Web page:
There was spontaneous applause as Africa’s largest economy Nigeria signed up to a deal that experts say could provide far-reaching benefits, but only if it is implemented properly.
Nigeria’s President Muhammadu Buhari knew how much power the open folder before him carried. Inside, there was a raft of loosely held papers containing signatures.
A handful of officials behind him watched silently as a pen dangled between his fingers. As Buhari leaned forward from his seat and signed the paper before him, the audience clapped and cheered.
Handshakes exchanged and a delighted Buhari looked up proudly at the crowd gathered at the African Union summit for African heads of state, held in the Republic of Niger’s capital Niamey on July 7.
This step was, by any measure, a significant move. Nigeria, Africa’s largest economy, has finally accepted, after nearly four months of delay, to sign an agreement launching the African Continental Free Trade Area –– AfCFTA for short.
The AfCFTA aims to, among several other cardinal objectives, create a single market for goods and services and facilitate the free movement of people, capital, goods and services.
Nigeria had delayed signing the agreement, saying it needed to hold consultations with trade unions and local manufacturers.
President Buhari failed to attend a ceremony in the Rwandan capital Kigali in late March last year where 44 out 55 member states signed the agreement to open up their borders and eliminate barriers to trade.
“Without Nigeria, the leading economic power of the continent, there would have been a taste of unfinished business in the conclusion of this agreement,” Niger’s President Issoufou Mahamadou told the crowd at the 12th Extraordinary Summit of the Assembly of the Union on the AfCFTA.
The Republic of Benin also signed the agreement in Niamey, bringing the number of countries who have signed up to the agreement to 54. Only Eritrea is still to sign the pact, which makes the bloc the world’s largest free trade area.
Plans to get African countries to combine forces to promote regional integration and intra-continental economic cooperation are not new, with initiatives such as the Lagos Plan for Action for the Economic Development of Africa in 1980, and subsequently the Abuja Treaty establishing the African Economic Community in 1991.
But implementation and cross-border support for these initiatives were not strong enough to garner the substantial momentum that AfCFTA has achieved.
The approach makes the difference, says Tunde Ajileye, Consulting Partner at Lagos-based political and economic risk consultancy , SBM Intelligence.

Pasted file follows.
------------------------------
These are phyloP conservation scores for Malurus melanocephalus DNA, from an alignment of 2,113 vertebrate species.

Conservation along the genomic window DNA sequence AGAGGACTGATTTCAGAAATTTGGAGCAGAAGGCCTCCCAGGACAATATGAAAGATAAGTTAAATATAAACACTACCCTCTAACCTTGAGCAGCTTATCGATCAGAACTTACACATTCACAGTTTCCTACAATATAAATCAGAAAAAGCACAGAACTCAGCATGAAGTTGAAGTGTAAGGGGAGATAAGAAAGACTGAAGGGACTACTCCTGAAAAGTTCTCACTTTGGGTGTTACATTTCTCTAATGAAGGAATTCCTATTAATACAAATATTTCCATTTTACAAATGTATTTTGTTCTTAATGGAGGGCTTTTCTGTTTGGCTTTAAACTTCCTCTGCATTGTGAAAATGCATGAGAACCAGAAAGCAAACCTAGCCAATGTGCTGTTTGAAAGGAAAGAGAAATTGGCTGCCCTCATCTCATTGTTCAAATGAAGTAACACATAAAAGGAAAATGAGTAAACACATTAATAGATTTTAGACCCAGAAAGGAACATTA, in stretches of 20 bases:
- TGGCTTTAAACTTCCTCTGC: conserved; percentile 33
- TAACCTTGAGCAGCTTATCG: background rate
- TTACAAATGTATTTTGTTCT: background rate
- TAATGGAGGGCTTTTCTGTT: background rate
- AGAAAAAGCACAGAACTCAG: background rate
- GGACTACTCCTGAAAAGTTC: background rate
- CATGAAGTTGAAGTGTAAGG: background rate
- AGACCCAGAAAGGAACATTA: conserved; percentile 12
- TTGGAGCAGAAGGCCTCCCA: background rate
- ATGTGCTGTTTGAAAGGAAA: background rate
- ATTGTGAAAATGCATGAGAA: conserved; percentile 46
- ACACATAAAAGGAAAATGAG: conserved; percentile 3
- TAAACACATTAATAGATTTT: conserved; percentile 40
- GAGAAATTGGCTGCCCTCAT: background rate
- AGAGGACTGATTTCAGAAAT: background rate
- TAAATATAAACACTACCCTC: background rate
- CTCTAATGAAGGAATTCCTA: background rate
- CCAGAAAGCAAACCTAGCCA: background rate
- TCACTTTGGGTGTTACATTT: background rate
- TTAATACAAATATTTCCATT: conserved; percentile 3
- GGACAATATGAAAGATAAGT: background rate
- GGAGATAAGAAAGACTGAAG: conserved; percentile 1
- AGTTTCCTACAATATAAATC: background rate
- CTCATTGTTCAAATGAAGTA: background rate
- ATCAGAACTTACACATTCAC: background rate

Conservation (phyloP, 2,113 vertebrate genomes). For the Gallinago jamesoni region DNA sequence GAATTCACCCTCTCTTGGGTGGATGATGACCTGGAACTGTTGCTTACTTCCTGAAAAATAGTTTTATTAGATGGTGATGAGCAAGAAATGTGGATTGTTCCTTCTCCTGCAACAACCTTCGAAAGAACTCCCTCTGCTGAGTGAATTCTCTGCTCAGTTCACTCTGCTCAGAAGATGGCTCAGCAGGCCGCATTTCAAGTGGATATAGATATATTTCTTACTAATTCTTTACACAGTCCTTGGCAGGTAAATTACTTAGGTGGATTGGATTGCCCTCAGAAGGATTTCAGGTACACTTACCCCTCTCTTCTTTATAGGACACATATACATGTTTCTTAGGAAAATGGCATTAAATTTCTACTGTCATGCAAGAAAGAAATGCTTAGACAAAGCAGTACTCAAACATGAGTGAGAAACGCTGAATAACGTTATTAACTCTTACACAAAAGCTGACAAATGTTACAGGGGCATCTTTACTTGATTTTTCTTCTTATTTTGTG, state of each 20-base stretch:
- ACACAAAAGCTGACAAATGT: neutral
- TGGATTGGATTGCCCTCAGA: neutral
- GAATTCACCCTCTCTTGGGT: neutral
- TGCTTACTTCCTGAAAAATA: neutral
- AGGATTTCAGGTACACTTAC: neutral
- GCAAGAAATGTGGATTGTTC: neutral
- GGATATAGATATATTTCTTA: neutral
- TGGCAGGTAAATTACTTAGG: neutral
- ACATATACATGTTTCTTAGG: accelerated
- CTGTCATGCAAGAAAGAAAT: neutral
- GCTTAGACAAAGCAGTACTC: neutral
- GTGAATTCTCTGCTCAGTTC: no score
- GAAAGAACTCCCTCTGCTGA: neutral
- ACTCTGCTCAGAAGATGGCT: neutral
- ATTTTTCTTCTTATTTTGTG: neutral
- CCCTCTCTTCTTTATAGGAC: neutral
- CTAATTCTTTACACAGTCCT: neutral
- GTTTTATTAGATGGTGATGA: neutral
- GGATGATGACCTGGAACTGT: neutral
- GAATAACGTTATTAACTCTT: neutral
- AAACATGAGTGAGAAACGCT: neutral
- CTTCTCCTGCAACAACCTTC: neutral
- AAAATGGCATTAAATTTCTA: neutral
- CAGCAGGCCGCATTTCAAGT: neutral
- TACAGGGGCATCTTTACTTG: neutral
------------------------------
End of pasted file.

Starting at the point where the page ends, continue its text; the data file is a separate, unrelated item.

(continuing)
“This agreement focuses on trade and not on creating a new economic zone that merges countries or compels them to, for example, meet this or that criteria to be part of that economic zone,” Ajileye tells TRT World.
“This focuses on trade that exists, that may exist, that will continue to exist and facilitate the movement of that trade across borders without all the cumbersome things that hamper trade like processes at the borders, and tariffs at the borders. It is a better approach that has a higher potential to succeed.”
Following rounds of negotiations, which began four years ago, huge progress was recorded in April this year after 22 countries ratified the agreement, meeting the minimum threshold for the pact to come into force in May. Currently 27 countries have ratified the agreement seeking to liberalise trade, boost intra-African trade, develop regional value chains and gradually build the foundation for a continental customs union.
The African Union has long acknowledged that regional economic communities such as the Southern African Development Community (SADC), the East African Community (EAC) and the Economic Community of West African States (ECOWAS) are vital foundations upon which a more united Africa with a strong position in global trade can be built.
At the end of the summit in Niger last weekend, African leaders launched the “operational phase” of the free trade agreement.
The key instruments that will govern this phase include cooperation on rules of origin, the monitoring and elimination of non-tariff barriers, a digital payments system, and a trade observatory dashboard. These measures are essential in improving the connectivity and efficiency of trade and would eventually increase the benefits accruable to member states.